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- "The final truth, as Ramana Maharshi and Nisargadatta Maharaj and all the sages before them have clearly stated, is that there is neither creation nor destruction, neither birth nor death, neither destiny nor free will, neither any path nor any achievement. All there is is Consciousness."
- "What is generally understood to be prayer is nothing more than one fictitious entity called 'me' begging for something from another fictitious entity called 'God'"
- "What is the significance of the statement 'No one can get enlightenment'? This is the very root of the teaching. It means that it's stupid for any so-called master to ask anyone to do anything to achieve or get enlightenment. The core of this simple statement means, according to my concept, that enlightenment is the annihilation of the "one" who "wants" enlightenment. If there is enlightenment - which can only happen because it is the will of God - then it means the "one" who had earlier wanted enlightenment has been annihilated. So no "one" can achieve enlightenment and therefore no "one" can enjoy enlightenment."
- "The joke is even the surrendering is not in your control. Why? Because so long as there is an individual who says "I surrender" there is a surrenderer, an individual ego... What I'm saying is that even the surrendering is not in [your] hands."
- ("Who cares?", pp. 6 - 22)
- "Where is the "me"? The "me" is always associated with the body and the body as seen through the microscope is nothing but a play of cells being created and destroyed."
- "Truth or Reality is itself a concept. When you are in the truth or in deep sleep, which is only a pale reflection of the real, in that state of deep sleep is the Truth. And in that Truth there is no experience. In the waking state, the state of deep sleep is a concept. In deep sleep it is the Truth. But the moment you think of Reality, the moment you think Subject, the moment you think of the Absolute, the moment you think of the Truth, it is a concept. It is only when the thinking totally stops that Truth exists."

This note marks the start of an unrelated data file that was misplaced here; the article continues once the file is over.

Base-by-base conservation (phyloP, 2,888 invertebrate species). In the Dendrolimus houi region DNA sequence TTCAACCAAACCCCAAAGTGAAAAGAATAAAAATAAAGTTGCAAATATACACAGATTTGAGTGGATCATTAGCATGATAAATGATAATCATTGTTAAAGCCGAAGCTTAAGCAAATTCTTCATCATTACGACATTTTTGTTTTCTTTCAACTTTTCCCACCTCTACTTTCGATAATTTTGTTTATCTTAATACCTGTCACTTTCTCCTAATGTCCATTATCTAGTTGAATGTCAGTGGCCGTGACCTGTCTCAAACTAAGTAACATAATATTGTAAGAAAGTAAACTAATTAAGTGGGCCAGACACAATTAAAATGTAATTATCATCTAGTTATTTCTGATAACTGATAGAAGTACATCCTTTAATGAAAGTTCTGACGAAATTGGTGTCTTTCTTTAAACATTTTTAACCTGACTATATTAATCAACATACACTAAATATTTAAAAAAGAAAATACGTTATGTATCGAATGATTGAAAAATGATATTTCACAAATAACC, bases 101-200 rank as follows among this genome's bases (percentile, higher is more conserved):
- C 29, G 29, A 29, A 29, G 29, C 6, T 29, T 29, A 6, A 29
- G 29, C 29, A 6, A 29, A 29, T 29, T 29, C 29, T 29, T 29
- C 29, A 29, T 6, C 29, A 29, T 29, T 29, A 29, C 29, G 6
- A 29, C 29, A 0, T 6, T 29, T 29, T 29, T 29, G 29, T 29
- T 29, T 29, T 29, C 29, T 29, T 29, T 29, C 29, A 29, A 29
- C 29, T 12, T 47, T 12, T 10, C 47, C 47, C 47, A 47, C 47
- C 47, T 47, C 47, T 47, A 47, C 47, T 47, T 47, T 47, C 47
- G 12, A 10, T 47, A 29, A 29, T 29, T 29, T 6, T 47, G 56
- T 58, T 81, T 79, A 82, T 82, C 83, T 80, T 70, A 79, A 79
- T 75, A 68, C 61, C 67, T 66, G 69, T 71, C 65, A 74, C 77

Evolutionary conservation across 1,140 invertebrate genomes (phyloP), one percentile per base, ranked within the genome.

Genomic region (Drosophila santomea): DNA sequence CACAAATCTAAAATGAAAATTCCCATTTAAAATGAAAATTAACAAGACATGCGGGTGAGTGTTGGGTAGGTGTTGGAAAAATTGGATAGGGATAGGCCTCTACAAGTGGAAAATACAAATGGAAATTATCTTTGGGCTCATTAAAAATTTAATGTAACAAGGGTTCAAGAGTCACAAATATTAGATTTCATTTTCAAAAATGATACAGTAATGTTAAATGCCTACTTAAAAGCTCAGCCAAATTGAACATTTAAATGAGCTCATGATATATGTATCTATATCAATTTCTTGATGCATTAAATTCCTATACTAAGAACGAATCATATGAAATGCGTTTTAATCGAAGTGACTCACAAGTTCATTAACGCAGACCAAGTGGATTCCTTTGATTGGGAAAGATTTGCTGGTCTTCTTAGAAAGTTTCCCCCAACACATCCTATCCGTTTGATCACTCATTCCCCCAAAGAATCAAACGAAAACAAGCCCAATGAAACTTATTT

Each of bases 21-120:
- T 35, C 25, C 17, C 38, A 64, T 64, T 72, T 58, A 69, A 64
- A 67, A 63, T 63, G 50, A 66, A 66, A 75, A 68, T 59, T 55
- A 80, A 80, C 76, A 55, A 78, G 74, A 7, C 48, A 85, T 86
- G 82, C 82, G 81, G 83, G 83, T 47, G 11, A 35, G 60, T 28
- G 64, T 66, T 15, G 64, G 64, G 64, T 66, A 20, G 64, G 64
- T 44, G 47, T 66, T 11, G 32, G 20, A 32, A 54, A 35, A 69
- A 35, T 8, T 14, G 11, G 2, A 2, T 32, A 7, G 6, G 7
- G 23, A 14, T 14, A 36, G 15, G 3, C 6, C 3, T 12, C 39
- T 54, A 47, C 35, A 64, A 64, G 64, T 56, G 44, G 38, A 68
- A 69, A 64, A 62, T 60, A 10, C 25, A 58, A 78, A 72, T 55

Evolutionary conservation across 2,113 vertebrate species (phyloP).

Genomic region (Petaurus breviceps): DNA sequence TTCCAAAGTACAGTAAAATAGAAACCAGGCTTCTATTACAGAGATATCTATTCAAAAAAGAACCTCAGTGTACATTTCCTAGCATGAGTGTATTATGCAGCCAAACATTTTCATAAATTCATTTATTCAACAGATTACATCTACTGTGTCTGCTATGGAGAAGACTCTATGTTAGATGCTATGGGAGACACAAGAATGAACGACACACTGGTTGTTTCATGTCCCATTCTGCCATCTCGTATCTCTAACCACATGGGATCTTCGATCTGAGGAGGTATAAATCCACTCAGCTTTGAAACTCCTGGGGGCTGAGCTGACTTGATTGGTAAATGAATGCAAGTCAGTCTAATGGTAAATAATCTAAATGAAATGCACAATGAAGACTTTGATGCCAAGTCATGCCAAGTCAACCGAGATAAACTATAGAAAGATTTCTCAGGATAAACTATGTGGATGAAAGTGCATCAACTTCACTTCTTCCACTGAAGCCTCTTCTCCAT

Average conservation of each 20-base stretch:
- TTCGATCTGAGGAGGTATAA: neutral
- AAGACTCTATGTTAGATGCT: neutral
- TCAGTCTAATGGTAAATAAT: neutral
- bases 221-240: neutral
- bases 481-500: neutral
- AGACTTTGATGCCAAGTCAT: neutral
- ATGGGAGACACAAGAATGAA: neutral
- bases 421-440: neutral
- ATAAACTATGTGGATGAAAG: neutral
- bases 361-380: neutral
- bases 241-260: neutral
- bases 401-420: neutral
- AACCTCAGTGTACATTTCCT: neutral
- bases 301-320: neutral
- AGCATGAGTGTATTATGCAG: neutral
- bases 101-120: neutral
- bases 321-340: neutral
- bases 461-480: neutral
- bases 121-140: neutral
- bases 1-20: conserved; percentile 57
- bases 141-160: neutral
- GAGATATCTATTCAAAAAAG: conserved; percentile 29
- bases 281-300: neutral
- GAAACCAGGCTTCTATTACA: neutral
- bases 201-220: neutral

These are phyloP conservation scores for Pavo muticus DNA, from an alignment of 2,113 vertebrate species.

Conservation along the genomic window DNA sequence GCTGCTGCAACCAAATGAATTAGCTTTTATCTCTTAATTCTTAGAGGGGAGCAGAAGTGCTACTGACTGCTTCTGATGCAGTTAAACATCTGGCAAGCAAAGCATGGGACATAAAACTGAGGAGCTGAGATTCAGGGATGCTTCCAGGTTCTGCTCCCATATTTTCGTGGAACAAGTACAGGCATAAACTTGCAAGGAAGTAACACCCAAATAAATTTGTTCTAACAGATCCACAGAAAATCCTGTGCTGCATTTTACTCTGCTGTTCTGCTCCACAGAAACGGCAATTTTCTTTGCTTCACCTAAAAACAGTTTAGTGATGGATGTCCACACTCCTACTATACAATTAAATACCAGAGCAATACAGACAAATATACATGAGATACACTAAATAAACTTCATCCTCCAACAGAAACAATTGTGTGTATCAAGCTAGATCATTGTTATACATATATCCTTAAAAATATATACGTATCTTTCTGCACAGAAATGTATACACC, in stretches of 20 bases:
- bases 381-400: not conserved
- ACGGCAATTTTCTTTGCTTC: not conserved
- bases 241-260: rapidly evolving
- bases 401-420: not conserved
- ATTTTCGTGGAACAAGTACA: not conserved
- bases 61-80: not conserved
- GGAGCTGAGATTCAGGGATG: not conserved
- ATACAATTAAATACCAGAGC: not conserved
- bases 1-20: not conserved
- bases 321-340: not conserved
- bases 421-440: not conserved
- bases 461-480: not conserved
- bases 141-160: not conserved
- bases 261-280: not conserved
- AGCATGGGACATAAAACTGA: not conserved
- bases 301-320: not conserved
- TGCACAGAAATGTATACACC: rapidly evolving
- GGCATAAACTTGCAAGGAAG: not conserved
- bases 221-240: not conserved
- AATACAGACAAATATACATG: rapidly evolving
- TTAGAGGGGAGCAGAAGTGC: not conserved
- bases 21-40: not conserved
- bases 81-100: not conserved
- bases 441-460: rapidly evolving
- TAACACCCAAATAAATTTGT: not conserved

- "When we talk of time and space, we say infinite space and eternal time. It is still a mental concept of total space and total time. But the mind cannot conceive of that state prior to the arising of the space-time. The moment you think of Reality, the reality is a concept. You are the Reality of which the split-mind makes a concept. You are the Reality, but not as the "me"
- "It's very simple. Don't think about what you have heard here. Just don't think about what you think you've understood. And then that understanding will have a chance to flower. But the more you think about what you have understood, the more it's wasted."
- "All there is, is Consciousness. And the mind is merely a reflection of that Consciousness."
- Confusion No More (2007), ISBN 978-1-905857-25-8
- The Ultimate Understanding (2002), ISBN 1-84293-045-1
- Who Cares?! The Unique Teaching of Ramesh S. Balsekar (1999), ISBN 0-929448-18-9
- Consciousness Speaks: Conversations with Ramesh S. Balsekar (1993), ISBN 0-929448-14-6
- Duet of One: The Ashtavakra Gita Dialogue (1989), ISBN 0-929448-11-1